Killings, kidnappings and burnout: the occupational hazards of aid work

LONDON (Thomson Reuters Foundation) - You’re an aid worker speeding back to base after a long, cold day questioning people who have fled fighting about what they need to survive. Out of nowhere a girl runs into the road and is knocked over by your driver.

A Red Crescent member inspects a damaged site after what activists said were air strikes by forces loyal to Syria's President Bashar al-Assad in Douma eastern Al-Ghouta, near Damascus January 25, 2015. REUTERS/Bassam Khabieh

Within minutes, your four-wheel drive is surrounded by bystanders. First they shout, then they start banging windows and rocking the vehicle. Before long they prise open the car door and pull your driver out. Some are armed. What do you do?

It’s perhaps the toughest dilemma aid workers face during their brief stint in war-torn “Badistan” - in reality, a training camp in the grounds of a golf course near Gatwick Airport where they are confronted with mass casualties, a minefield and gun battles in various role-play scenarios.

The three-day course run by security risk management company, International Location Safety (ILS), is one of scores aimed at mitigating the risks of working in the field where aid staff kidnappings have quadrupled since 2002.

The perils of the job came under scrutiny in November when a court in Oslo found the Norwegian Refugee Council (NRC) guilty of gross negligence and awarded damages to a former employee abducted by gunmen from a Kenyan refugee camp in 2012.

It was the first case of its kind to reach a court judgment, igniting debate over whether aid agencies would become more risk-averse as a result.

“There has been an increasing bunkerisation of aid workers who operate out of compounds and are restricted in where they go,” said ILS Managing Director George Shaw.

“It does worry me that it will continue to happen. But that would be a lack of understanding of what the (NRC) ruling means. It doesn’t mean we shouldn’t do high-risk programs. It means we should do high-risk programs safely.”


Michael O’Neill, a former director of global safety and security at Save the Children International and now deputy chair of INSSA, an international NGO safety and security group, said the NRC case made it clear that organizations could do better.

“It’s not enough just to write (a security risk management system) down on paper. It’s not enough just to say it’s there,” he told the Thomson Reuters Foundation. “If it can happen to NRC, then who among us is not vulnerable at some level?”

Convening the first World Humanitarian Summit on the biggest issues facing the delivery of relief, U.N. Secretary-General Ban Ki-moon has called on warring parties to respect and protect aid workers, as well as the wounded and sick, from attack.

The summit in Istanbul later this month comes as leading aid officials warn of ever-increasing humanitarian needs due to crises ranging from Syria’s conflict to climate change.

The year 2013 was the worst for aid workers with 460 killed, kidnapped or seriously wounded, according to Humanitarian Outcomes which has collected data on the topic since 1997.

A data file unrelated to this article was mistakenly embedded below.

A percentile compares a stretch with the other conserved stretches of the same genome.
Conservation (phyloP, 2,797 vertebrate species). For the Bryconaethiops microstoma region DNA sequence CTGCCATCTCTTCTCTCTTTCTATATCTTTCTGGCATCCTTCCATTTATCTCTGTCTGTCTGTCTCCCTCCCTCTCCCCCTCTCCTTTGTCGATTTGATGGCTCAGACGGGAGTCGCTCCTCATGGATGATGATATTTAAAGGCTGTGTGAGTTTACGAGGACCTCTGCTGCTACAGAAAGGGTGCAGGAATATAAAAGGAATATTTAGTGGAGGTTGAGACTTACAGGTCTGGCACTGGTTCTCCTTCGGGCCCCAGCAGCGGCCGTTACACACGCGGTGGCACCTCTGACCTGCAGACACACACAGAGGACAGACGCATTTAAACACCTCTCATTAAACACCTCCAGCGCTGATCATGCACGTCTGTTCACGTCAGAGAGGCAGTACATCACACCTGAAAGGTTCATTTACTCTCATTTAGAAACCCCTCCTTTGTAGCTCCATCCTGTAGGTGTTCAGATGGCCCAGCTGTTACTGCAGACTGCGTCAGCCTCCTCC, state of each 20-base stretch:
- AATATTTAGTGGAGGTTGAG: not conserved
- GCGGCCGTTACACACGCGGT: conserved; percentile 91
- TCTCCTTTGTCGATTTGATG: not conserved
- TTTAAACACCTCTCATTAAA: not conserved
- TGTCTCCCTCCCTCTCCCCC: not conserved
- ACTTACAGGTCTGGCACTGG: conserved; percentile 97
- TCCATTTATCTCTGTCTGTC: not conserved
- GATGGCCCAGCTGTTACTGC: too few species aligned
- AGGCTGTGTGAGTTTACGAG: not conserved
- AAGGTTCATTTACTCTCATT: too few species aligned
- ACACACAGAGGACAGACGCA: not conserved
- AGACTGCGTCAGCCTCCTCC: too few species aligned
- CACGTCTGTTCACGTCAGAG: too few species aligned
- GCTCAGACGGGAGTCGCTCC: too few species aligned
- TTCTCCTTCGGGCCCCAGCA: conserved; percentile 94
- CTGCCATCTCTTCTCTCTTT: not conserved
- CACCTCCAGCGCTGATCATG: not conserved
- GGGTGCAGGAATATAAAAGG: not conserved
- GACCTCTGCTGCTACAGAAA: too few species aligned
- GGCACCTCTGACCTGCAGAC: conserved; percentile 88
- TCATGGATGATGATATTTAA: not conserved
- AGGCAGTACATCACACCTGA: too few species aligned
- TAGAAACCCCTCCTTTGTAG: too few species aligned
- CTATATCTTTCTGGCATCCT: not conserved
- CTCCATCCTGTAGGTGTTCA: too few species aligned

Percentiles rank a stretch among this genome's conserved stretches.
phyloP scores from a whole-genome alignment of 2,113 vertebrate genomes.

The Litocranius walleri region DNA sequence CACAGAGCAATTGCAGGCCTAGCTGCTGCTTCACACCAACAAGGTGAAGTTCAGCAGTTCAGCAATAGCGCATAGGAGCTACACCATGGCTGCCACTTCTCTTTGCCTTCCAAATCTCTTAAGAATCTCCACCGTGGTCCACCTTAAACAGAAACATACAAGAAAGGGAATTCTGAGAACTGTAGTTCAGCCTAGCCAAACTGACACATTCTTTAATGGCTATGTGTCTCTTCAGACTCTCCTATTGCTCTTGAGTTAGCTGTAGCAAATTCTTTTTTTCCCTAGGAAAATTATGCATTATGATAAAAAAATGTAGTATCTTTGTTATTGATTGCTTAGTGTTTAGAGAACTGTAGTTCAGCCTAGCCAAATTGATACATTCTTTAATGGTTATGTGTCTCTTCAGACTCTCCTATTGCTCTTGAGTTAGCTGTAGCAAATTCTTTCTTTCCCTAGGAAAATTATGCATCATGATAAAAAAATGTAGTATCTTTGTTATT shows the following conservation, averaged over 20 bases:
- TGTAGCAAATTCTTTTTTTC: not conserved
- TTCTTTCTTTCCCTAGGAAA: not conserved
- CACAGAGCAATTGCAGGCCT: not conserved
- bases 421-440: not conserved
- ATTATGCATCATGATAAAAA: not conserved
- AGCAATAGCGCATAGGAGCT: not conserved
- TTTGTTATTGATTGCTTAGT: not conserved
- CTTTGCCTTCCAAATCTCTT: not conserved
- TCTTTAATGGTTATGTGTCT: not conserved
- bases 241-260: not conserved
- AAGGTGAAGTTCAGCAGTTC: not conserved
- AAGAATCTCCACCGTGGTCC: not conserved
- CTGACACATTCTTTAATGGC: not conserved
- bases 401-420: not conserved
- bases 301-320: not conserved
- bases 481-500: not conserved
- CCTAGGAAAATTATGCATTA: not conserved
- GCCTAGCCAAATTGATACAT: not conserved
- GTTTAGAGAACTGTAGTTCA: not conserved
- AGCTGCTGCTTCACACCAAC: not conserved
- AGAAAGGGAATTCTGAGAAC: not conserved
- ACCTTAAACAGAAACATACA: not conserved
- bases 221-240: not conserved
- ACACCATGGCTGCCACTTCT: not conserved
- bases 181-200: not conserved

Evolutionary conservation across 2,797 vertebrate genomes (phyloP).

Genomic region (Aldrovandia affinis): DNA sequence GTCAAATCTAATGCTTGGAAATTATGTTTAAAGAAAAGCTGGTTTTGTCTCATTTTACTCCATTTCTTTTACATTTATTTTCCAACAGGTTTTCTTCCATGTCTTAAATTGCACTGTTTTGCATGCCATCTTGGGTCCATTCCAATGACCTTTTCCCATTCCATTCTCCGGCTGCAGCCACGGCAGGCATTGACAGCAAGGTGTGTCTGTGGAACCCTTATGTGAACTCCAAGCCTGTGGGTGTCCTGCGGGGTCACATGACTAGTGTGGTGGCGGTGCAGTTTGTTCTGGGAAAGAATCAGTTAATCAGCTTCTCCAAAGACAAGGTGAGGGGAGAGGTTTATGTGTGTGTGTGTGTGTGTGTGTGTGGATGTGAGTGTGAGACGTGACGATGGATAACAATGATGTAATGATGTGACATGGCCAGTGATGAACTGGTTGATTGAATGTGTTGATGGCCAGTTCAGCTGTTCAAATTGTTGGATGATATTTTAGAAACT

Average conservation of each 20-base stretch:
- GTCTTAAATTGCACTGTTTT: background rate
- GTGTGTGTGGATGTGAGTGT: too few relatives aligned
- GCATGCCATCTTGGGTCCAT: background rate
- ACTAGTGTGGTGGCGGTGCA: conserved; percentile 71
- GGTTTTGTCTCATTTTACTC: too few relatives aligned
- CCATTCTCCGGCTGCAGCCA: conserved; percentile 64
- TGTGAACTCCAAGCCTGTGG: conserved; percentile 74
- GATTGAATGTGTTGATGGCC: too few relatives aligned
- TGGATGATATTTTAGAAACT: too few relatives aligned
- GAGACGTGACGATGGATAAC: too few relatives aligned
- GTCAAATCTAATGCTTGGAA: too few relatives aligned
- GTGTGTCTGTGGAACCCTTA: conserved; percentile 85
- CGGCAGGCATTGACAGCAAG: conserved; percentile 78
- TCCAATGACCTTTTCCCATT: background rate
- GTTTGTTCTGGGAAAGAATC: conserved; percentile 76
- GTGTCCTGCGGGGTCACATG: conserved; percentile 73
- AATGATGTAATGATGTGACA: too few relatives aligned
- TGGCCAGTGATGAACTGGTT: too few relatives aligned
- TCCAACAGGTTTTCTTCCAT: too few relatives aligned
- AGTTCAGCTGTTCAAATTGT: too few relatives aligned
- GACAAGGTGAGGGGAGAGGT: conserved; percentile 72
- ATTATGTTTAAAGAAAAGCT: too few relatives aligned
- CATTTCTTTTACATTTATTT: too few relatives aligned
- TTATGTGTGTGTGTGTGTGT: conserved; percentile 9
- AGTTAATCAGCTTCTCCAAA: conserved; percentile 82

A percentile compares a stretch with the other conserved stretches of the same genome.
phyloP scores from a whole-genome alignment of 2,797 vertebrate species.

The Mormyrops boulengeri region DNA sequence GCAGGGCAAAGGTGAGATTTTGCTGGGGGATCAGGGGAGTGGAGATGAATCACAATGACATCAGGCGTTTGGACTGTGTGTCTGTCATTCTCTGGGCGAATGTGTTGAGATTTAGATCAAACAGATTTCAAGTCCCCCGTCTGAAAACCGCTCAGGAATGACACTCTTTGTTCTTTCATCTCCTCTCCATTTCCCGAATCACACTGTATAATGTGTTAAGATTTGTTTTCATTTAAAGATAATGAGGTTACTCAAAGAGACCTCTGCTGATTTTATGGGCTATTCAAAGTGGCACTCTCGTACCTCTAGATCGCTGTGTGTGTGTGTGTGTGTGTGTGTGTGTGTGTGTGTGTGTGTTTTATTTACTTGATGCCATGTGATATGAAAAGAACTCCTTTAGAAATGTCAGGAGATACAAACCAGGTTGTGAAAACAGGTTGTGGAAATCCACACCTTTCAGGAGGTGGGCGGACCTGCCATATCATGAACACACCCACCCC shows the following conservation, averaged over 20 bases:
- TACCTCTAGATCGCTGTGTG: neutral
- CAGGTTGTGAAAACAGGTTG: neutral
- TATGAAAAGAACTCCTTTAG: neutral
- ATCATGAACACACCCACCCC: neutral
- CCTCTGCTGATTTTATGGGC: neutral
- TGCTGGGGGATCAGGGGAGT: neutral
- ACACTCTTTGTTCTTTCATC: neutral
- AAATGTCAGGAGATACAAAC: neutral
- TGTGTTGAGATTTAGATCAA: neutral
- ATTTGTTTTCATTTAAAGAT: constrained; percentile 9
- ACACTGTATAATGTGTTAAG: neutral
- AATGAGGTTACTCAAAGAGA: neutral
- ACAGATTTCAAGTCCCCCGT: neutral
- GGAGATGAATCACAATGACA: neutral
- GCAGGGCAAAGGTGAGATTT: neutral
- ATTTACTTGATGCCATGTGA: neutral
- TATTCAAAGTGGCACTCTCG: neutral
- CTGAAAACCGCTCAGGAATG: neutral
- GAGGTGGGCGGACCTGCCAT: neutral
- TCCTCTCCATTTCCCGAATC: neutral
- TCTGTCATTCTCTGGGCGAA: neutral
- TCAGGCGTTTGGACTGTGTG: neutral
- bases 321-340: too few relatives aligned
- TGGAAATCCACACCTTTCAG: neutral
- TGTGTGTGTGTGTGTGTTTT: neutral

Afghanistan, Sudan, Somalia, Pakistan and Syria have gained a reputation for being most dangerous for aid workers, with the majority of attacks over the past decade or so occurring there.

Afghanistan alone accounted for 27 percent of those attacks between 2005 and 2014. But Somalia, with fewer aid workers, has seen an even higher rate of violence against humanitarians.

National staff are by far the most vulnerable. In 2014, they accounted for 90 percent of victims, roughly in proportion to their numbers in the field, Humanitarian Outcomes said.


Few believe all risks can be eliminated, but many agree that one of the most important ways to lessen them is to get the support of locals.

Too often aid workers are targeted because they are no longer perceived to be neutral. Wouter Kok, a security adviser for Medecins Sans Frontieres, said assuring all sides in a conflict of the agency’s impartiality is key to its security approach.

“We have to get back to that independence,” said Kok, who works for the Dutch arm of the medical charity.

“What we’ve seen in the last 10 to 20 years is that belligerents have tried to use humanitarian aid to win hearts and minds, and sometimes organizations have allowed themselves to be used,” he told the Thomson Reuters Foundation.

Understanding the nuances of a conflict, the local culture and people’s motivations, together with strong negotiating skills, are also critical to mitigating risks, experts said.

Big organizations are increasingly aware that aid programs need to be designed with security in mind, INSSA’s O’Neill said. “Good programming and good security go hand in hand.”

For example, poorly designed food distributions can quickly turn ugly. But seeking the input of local communities, giving people a clear idea of what they will receive and setting up a complaints table away from the lines are some ways to reduce the risk, he said.

Caring for the mental health of aid workers is an overlooked but crucial aspect of keeping them safe, said Sara Pantuliano, director of humanitarian programs at the London-based Overseas Development Institute.

“The one thing that is forgotten the most is the levels of stress and trauma aid workers experience, and that is particularly true for local staff because they often have family affected by this crisis,” Pantuliano said.

“I think people don’t even raise the issue of being under stress or the threat of burning out or needing a proper break, needing to recuperate, because they may be accused of not being fit for the job,” she added.

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